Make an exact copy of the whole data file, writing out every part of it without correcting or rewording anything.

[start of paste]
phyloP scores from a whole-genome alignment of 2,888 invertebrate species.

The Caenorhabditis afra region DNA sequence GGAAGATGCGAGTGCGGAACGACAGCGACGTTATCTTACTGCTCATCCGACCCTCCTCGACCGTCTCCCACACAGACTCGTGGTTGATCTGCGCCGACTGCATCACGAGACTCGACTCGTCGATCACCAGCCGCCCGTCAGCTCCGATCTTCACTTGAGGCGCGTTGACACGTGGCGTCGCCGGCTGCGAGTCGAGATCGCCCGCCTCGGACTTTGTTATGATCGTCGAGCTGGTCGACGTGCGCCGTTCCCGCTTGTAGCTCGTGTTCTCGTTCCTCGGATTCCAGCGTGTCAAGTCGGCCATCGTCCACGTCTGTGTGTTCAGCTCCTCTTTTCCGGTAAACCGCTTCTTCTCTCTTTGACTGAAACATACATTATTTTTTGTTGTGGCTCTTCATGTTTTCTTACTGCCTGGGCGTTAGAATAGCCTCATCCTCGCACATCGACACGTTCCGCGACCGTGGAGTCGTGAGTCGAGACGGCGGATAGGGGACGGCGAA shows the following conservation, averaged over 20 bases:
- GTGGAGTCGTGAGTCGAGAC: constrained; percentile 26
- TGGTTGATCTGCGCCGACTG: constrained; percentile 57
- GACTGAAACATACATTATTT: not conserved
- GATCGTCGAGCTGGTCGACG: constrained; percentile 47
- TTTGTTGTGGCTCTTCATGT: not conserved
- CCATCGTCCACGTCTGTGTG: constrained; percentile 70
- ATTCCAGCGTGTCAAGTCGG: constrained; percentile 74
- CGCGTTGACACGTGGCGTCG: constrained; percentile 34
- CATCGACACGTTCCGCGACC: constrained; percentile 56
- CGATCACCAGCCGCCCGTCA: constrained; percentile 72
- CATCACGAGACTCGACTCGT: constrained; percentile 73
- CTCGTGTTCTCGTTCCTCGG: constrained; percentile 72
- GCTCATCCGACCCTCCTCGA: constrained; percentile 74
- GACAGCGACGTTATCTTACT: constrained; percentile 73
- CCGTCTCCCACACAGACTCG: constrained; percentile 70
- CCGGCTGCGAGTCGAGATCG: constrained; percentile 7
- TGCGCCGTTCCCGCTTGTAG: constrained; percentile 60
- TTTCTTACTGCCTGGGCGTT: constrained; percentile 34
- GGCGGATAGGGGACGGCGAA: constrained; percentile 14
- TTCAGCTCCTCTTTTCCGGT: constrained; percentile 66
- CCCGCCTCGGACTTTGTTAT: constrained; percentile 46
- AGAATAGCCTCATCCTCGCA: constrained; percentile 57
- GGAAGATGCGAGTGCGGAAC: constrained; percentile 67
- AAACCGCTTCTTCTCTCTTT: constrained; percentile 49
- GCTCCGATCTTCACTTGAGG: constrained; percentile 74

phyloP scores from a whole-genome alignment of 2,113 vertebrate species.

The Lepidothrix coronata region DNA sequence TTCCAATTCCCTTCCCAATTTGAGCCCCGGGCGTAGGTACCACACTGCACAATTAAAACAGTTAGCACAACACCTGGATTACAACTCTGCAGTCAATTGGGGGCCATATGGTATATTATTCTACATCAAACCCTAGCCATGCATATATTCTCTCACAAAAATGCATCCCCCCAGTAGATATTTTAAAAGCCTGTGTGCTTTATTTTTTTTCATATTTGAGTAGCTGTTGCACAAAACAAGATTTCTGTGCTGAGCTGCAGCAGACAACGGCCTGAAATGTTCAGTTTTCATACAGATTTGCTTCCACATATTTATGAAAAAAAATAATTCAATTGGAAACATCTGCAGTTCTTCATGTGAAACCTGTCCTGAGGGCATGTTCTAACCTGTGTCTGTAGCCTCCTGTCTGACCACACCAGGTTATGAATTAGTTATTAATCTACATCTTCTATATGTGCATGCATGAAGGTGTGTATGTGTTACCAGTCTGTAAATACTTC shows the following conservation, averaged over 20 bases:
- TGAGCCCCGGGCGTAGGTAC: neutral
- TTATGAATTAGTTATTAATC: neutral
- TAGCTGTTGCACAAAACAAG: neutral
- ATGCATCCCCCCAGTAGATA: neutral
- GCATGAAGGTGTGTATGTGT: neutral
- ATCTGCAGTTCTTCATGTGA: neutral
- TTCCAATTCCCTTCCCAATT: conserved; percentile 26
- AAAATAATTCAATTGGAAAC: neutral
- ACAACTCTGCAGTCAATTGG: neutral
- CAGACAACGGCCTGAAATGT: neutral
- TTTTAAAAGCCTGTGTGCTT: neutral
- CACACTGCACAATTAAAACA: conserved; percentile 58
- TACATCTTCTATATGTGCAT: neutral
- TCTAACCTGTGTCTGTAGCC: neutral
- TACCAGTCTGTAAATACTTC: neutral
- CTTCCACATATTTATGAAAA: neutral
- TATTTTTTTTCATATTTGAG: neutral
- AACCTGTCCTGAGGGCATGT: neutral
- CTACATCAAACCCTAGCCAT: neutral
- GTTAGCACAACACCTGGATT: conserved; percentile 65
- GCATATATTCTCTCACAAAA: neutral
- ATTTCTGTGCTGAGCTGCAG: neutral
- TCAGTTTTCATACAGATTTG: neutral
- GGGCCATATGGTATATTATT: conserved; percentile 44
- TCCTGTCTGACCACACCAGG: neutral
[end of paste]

phyloP scores from a whole-genome alignment of 2,888 invertebrate species.

The Caenorhabditis afra region DNA sequence GGAAGATGCGAGTGCGGAACGACAGCGACGTTATCTTACTGCTCATCCGACCCTCCTCGACCGTCTCCCACACAGACTCGTGGTTGATCTGCGCCGACTGCATCACGAGACTCGACTCGTCGATCACCAGCCGCCCGTCAGCTCCGATCTTCACTTGAGGCGCGTTGACACGTGGCGTCGCCGGCTGCGAGTCGAGATCGCCCGCCTCGGACTTTGTTATGATCGTCGAGCTGGTCGACGTGCGCCGTTCCCGCTTGTAGCTCGTGTTCTCGTTCCTCGGATTCCAGCGTGTCAAGTCGGCCATCGTCCACGTCTGTGTGTTCAGCTCCTCTTTTCCGGTAAACCGCTTCTTCTCTCTTTGACTGAAACATACATTATTTTTTGTTGTGGCTCTTCATGTTTTCTTACTGCCTGGGCGTTAGAATAGCCTCATCCTCGCACATCGACACGTTCCGCGACCGTGGAGTCGTGAGTCGAGACGGCGGATAGGGGACGGCGAA shows the following conservation, averaged over 20 bases:
- GTGGAGTCGTGAGTCGAGAC: constrained; percentile 26
- TGGTTGATCTGCGCCGACTG: constrained; percentile 57
- GACTGAAACATACATTATTT: not conserved
- GATCGTCGAGCTGGTCGACG: constrained; percentile 47
- TTTGTTGTGGCTCTTCATGT: not conserved
- CCATCGTCCACGTCTGTGTG: constrained; percentile 70
- ATTCCAGCGTGTCAAGTCGG: constrained; percentile 74
- CGCGTTGACACGTGGCGTCG: constrained; percentile 34
- CATCGACACGTTCCGCGACC: constrained; percentile 56
- CGATCACCAGCCGCCCGTCA: constrained; percentile 72
- CATCACGAGACTCGACTCGT: constrained; percentile 73
- CTCGTGTTCTCGTTCCTCGG: constrained; percentile 72
- GCTCATCCGACCCTCCTCGA: constrained; percentile 74
- GACAGCGACGTTATCTTACT: constrained; percentile 73
- CCGTCTCCCACACAGACTCG: constrained; percentile 70
- CCGGCTGCGAGTCGAGATCG: constrained; percentile 7
- TGCGCCGTTCCCGCTTGTAG: constrained; percentile 60
- TTTCTTACTGCCTGGGCGTT: constrained; percentile 34
- GGCGGATAGGGGACGGCGAA: constrained; percentile 14
- TTCAGCTCCTCTTTTCCGGT: constrained; percentile 66
- CCCGCCTCGGACTTTGTTAT: constrained; percentile 46
- AGAATAGCCTCATCCTCGCA: constrained; percentile 57
- GGAAGATGCGAGTGCGGAAC: constrained; percentile 67
- AAACCGCTTCTTCTCTCTTT: constrained; percentile 49
- GCTCCGATCTTCACTTGAGG: constrained; percentile 74

phyloP scores from a whole-genome alignment of 2,113 vertebrate species.

The Lepidothrix coronata region DNA sequence TTCCAATTCCCTTCCCAATTTGAGCCCCGGGCGTAGGTACCACACTGCACAATTAAAACAGTTAGCACAACACCTGGATTACAACTCTGCAGTCAATTGGGGGCCATATGGTATATTATTCTACATCAAACCCTAGCCATGCATATATTCTCTCACAAAAATGCATCCCCCCAGTAGATATTTTAAAAGCCTGTGTGCTTTATTTTTTTTCATATTTGAGTAGCTGTTGCACAAAACAAGATTTCTGTGCTGAGCTGCAGCAGACAACGGCCTGAAATGTTCAGTTTTCATACAGATTTGCTTCCACATATTTATGAAAAAAAATAATTCAATTGGAAACATCTGCAGTTCTTCATGTGAAACCTGTCCTGAGGGCATGTTCTAACCTGTGTCTGTAGCCTCCTGTCTGACCACACCAGGTTATGAATTAGTTATTAATCTACATCTTCTATATGTGCATGCATGAAGGTGTGTATGTGTTACCAGTCTGTAAATACTTC shows the following conservation, averaged over 20 bases:
- TGAGCCCCGGGCGTAGGTAC: neutral
- TTATGAATTAGTTATTAATC: neutral
- TAGCTGTTGCACAAAACAAG: neutral
- ATGCATCCCCCCAGTAGATA: neutral
- GCATGAAGGTGTGTATGTGT: neutral
- ATCTGCAGTTCTTCATGTGA: neutral
- TTCCAATTCCCTTCCCAATT: conserved; percentile 26
- AAAATAATTCAATTGGAAAC: neutral
- ACAACTCTGCAGTCAATTGG: neutral
- CAGACAACGGCCTGAAATGT: neutral
- TTTTAAAAGCCTGTGTGCTT: neutral
- CACACTGCACAATTAAAACA: conserved; percentile 58
- TACATCTTCTATATGTGCAT: neutral
- TCTAACCTGTGTCTGTAGCC: neutral
- TACCAGTCTGTAAATACTTC: neutral
- CTTCCACATATTTATGAAAA: neutral
- TATTTTTTTTCATATTTGAG: neutral
- AACCTGTCCTGAGGGCATGT: neutral
- CTACATCAAACCCTAGCCAT: neutral
- GTTAGCACAACACCTGGATT: conserved; percentile 65
- GCATATATTCTCTCACAAAA: neutral
- ATTTCTGTGCTGAGCTGCAG: neutral
- TCAGTTTTCATACAGATTTG: neutral
- GGGCCATATGGTATATTATT: conserved; percentile 44
- TCCTGTCTGACCACACCAGG: neutral